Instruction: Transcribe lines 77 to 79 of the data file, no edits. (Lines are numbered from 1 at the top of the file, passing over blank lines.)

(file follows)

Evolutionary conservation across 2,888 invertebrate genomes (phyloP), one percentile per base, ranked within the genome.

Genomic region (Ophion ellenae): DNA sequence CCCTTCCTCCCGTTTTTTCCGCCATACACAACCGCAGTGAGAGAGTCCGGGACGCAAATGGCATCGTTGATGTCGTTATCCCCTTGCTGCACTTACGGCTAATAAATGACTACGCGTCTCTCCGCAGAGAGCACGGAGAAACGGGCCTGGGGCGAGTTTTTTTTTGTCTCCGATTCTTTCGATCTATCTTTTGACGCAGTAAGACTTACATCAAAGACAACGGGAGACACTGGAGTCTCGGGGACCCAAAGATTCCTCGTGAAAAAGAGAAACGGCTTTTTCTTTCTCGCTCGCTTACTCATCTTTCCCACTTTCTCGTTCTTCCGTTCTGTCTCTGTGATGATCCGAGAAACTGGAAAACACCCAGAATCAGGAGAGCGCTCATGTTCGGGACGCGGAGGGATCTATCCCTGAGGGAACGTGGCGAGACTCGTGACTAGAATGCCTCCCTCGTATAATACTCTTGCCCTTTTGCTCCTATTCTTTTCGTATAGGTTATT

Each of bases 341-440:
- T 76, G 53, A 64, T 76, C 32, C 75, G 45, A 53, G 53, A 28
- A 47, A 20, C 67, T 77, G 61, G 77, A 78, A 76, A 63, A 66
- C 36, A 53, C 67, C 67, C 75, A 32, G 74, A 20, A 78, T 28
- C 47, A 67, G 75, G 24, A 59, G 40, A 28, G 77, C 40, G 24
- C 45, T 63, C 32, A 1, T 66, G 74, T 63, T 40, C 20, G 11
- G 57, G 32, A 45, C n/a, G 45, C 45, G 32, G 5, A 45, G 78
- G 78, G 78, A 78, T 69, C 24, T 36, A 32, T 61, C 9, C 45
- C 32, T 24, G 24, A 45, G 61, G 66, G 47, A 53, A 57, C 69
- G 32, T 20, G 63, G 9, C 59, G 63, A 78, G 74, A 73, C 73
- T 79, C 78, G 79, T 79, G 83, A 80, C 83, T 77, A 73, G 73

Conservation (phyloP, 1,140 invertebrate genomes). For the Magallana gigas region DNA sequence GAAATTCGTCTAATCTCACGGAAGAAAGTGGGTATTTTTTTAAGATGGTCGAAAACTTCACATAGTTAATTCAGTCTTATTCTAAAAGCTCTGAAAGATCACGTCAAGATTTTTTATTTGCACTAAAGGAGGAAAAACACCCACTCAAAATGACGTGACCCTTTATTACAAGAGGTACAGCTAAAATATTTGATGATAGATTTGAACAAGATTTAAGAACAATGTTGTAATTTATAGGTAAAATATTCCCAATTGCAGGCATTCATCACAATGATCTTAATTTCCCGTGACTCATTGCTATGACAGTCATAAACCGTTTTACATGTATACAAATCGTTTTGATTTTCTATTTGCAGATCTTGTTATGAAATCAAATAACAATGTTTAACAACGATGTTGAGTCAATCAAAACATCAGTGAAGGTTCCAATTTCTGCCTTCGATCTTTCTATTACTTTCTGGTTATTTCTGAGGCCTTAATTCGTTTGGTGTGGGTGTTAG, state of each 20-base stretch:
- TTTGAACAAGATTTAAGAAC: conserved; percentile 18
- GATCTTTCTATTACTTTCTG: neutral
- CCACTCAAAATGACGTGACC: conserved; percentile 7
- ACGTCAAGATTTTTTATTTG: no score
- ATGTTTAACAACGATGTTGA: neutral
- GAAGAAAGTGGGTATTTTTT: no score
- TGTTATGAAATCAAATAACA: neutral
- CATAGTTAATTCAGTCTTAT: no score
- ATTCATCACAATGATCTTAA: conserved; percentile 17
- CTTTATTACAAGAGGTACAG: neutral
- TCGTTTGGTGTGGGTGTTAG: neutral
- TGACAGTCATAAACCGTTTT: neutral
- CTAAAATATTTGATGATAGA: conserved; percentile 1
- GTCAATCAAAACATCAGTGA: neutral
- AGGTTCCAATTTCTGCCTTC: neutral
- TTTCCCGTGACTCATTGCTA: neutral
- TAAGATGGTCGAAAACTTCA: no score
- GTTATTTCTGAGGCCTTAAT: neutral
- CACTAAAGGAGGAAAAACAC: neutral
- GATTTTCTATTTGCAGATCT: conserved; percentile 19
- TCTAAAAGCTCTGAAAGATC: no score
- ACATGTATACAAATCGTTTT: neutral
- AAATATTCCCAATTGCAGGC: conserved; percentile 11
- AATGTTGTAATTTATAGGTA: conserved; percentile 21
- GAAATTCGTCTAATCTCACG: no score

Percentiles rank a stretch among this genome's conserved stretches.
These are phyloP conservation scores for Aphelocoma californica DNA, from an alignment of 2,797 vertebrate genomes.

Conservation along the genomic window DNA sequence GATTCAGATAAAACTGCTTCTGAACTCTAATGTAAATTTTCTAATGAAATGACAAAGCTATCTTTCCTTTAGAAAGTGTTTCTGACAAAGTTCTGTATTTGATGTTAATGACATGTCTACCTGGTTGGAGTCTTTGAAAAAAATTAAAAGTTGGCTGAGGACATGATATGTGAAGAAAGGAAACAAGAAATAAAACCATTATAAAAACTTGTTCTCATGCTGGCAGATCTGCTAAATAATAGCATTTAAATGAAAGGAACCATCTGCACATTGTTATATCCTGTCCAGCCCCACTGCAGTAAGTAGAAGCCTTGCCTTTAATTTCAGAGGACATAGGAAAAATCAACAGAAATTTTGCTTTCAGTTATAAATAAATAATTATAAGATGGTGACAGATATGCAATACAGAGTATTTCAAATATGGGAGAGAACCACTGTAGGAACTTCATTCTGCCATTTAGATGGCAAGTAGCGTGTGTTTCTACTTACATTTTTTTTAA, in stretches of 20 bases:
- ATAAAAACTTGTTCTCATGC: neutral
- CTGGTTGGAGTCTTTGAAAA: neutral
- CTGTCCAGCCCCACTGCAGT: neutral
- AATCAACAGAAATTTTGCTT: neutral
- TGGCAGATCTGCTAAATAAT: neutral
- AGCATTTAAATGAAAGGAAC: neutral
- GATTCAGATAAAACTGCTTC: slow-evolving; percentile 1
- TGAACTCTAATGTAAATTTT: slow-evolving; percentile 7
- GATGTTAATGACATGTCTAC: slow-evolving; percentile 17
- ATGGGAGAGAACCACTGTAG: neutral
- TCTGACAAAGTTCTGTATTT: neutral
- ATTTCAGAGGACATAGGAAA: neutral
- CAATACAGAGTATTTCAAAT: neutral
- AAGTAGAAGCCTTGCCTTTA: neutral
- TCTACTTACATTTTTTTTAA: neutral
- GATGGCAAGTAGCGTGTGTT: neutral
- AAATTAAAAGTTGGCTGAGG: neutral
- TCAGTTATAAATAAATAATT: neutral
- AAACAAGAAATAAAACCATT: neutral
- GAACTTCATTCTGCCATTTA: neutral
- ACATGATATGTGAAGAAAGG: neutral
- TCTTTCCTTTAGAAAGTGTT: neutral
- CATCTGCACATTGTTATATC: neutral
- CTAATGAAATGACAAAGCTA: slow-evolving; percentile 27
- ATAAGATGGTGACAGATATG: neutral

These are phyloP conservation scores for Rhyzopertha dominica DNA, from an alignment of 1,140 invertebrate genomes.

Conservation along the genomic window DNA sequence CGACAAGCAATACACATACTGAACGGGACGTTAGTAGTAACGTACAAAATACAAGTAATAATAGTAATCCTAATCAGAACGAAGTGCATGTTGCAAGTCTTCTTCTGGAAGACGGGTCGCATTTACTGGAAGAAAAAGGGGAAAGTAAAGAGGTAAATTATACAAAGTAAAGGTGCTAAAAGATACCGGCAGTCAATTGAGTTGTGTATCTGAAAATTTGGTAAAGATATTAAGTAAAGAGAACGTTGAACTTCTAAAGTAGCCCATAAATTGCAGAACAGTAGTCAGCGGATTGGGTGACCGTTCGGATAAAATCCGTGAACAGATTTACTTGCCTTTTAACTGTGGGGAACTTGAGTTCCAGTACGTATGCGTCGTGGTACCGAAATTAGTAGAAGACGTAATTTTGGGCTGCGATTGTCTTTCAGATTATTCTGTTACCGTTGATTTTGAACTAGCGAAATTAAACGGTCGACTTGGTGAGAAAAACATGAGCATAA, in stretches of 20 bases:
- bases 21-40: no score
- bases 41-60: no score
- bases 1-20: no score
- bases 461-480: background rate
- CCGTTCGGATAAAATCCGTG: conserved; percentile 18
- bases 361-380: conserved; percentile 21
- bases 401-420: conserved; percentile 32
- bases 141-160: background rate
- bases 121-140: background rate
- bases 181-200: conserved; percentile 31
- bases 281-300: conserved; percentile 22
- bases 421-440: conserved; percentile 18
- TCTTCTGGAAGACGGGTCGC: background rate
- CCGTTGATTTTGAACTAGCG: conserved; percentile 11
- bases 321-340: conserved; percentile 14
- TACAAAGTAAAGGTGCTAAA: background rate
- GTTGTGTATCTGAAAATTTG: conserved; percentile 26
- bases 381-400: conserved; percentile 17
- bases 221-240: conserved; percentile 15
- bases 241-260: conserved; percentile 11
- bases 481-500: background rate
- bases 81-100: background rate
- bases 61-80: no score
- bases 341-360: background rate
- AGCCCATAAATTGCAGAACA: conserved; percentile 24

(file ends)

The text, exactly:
- bases 141-160: background rate
- bases 121-140: background rate
- bases 181-200: conserved; percentile 31